William Neill is a renowned nature and landscape photographer and a recipient of the Sierra Club's Ansel Adams Award for conservation photography. Neill's award-winning photography has been widely published in books, magazines, calendars and posters, and his limited-edition prints have been collected and exhibited in museums and galleries nationally, including the Museum of Fine Art Boston, Santa Barbara Museum of Art, The Vernon Collection and The Polaroid Collection. Neill's published credits include National Geographic, Smithsonian, Natural History, National Wildlife, Conde Nast Traveler, Gentlemen's Quarterly, Travel and Leisure, Wilderness, Sunset, Sierra and Outside magazines. He is also regular contributor to Outdoor Photographer with his column “On Landscape”.
Articles by William Neill
I’ve been a photographer for 35 years. I started out with my first camera in 1974, a 35mm Pentax Spotmatic. I most often photographed natural patterns and other details in the landscape. In 1982, I acquired a 4×5 field camera, and for the next 20 years, I photographed mostly with 4×5 transparency film. I continued to concentrate on photographing landscape details, as well as broad views and dramatic light.
The most challenging aspect of teaching landscape photography is that of helping students find a creative voice. One way to think about improving your creativity is to ask yourself, “What do I want to say with my photographs?” It’s important to have something to say, to have a theme or concept within which you can organize the imagery about which you’re most passionate. Think of your favorite photographers, and I’ll guess that you can immediately recall what they’re trying to say with their work. As regular readers of this column know, I’m passionate about the subject of pushing ourselves creatively.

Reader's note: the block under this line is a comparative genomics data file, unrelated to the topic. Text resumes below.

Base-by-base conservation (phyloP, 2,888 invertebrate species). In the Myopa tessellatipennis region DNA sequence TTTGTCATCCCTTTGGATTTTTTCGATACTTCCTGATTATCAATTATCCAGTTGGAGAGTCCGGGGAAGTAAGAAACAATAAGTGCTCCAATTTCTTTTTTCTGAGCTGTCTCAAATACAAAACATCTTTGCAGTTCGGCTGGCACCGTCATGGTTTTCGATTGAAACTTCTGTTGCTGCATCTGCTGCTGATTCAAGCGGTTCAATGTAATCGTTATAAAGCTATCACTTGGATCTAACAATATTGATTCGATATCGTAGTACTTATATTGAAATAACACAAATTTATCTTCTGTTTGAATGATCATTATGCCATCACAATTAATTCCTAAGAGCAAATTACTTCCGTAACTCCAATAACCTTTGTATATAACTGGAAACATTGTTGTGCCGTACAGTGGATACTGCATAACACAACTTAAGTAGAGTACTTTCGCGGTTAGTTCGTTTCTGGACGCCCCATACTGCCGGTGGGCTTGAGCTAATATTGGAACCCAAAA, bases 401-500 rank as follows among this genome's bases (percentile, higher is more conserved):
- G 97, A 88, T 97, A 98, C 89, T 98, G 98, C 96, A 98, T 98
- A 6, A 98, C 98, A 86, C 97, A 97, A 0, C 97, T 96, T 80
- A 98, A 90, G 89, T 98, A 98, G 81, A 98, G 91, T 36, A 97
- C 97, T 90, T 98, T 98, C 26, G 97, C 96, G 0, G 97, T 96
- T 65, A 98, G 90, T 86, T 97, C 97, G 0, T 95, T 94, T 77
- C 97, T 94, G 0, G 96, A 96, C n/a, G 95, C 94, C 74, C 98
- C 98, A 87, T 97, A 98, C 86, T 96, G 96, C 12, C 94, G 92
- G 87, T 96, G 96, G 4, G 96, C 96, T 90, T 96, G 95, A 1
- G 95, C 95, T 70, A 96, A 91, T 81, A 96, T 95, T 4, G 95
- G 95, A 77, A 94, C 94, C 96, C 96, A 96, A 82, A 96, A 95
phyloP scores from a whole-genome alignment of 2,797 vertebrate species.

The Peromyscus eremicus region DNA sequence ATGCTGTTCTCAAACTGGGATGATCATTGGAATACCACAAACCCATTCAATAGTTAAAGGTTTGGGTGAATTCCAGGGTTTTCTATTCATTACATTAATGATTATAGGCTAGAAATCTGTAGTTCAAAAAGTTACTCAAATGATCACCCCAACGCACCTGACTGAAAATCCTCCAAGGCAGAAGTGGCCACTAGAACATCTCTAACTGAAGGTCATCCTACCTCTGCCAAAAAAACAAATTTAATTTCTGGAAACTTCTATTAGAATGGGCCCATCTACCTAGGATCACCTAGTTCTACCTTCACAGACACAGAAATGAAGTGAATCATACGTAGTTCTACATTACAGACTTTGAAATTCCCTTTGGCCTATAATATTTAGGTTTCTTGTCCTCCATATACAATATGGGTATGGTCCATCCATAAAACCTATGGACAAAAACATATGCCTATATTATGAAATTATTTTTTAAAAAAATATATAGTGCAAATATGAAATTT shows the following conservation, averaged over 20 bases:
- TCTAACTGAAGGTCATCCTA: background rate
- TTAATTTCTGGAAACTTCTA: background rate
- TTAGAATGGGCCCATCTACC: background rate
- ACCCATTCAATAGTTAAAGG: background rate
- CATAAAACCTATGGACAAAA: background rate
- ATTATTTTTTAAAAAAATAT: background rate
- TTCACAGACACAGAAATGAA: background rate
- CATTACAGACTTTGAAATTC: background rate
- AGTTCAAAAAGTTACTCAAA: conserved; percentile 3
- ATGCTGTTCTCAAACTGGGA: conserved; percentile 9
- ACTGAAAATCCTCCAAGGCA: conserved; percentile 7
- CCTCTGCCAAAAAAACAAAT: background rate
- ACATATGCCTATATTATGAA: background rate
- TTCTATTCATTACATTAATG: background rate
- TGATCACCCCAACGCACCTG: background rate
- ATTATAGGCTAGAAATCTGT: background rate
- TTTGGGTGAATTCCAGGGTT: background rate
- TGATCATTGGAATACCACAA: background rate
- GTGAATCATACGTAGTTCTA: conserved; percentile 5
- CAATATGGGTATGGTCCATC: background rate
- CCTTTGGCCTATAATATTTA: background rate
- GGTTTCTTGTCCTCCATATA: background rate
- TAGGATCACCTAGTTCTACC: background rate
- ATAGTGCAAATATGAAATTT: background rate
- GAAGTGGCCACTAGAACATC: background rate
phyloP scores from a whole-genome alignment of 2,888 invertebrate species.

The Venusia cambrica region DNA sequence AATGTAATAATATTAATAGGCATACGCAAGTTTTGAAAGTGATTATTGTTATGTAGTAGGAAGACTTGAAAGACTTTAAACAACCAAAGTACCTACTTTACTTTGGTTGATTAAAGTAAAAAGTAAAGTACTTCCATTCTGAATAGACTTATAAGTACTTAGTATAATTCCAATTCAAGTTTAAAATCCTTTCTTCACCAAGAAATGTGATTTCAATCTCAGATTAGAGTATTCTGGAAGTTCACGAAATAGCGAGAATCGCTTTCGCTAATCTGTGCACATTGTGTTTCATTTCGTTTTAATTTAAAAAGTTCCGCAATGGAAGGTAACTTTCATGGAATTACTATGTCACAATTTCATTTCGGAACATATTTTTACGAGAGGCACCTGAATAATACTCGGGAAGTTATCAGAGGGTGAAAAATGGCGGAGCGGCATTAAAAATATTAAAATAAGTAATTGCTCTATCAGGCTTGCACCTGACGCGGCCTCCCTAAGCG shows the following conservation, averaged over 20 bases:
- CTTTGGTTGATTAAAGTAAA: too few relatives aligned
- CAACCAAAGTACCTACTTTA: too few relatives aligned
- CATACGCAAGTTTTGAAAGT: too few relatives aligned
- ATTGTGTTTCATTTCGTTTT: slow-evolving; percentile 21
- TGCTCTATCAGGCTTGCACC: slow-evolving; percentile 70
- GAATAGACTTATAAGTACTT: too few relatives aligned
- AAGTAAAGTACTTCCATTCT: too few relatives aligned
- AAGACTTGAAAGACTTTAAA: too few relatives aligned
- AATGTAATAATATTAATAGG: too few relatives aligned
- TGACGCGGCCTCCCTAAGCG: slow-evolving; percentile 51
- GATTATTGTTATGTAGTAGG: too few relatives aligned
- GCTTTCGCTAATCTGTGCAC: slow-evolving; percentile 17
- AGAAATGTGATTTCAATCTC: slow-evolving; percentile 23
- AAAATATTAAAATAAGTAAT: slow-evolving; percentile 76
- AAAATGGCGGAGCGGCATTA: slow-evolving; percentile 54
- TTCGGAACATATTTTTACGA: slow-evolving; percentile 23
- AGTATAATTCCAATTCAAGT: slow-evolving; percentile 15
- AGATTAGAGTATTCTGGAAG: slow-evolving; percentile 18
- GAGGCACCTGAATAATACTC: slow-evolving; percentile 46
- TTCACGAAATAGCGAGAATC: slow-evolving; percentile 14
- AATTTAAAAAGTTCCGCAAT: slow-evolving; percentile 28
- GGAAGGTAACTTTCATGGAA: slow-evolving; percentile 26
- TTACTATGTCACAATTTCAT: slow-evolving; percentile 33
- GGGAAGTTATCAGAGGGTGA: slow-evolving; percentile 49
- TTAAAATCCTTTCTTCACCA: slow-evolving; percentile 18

Sometimes it seems that the world moves too fast. When did all my photographs become an underused reference library? It wasn’t that long ago that my 4×5 chromes and 35mm slides, mostly in repro dupe form, were actively being sent out to clients. I’ve spent hundreds of hours cataloging my images, with captions and keywords and bar coding, to make them easily accessible and ready to submit.
When I first started making photographs, I was an avid backpacker. I was energized by my explorations and the beauty I saw and wanted to share my treks with friends and family. As with anyone starting out, my photographs were beginning efforts. My subjects were the mountains of Glacier National Park, which are full of photographic potential, but my enthusiasm for my subject matter far outweighed my ability to convey the emotions of my experiences in the images.
I’m always looking for the next step for my photography, asking myself, “Where can I take it from here?” I’m a big Tiger Woods fan, and one thing I admire in him is his constant desire to improve, no matter what level of greatness he has achieved. He seems to genuinely take pleasure in his hard work and training. The question, specifically for landscape photographers, is how can we take our own technique and creative vision to a higher level?
Let’s suppose you’ve worked hard to build a beautiful portfolio. Well, it’s time to reap your rewards. There are few things more rewarding to a photographer than seeing an elegant presentation featuring one’s own art! I’ll be practical and list different types of presentations to help illustrate your options. Among your choices are a book, a slideshow and prints for an art show or an exhibition. The presentation you select can be an important starting point for marketing your photography and developing a career.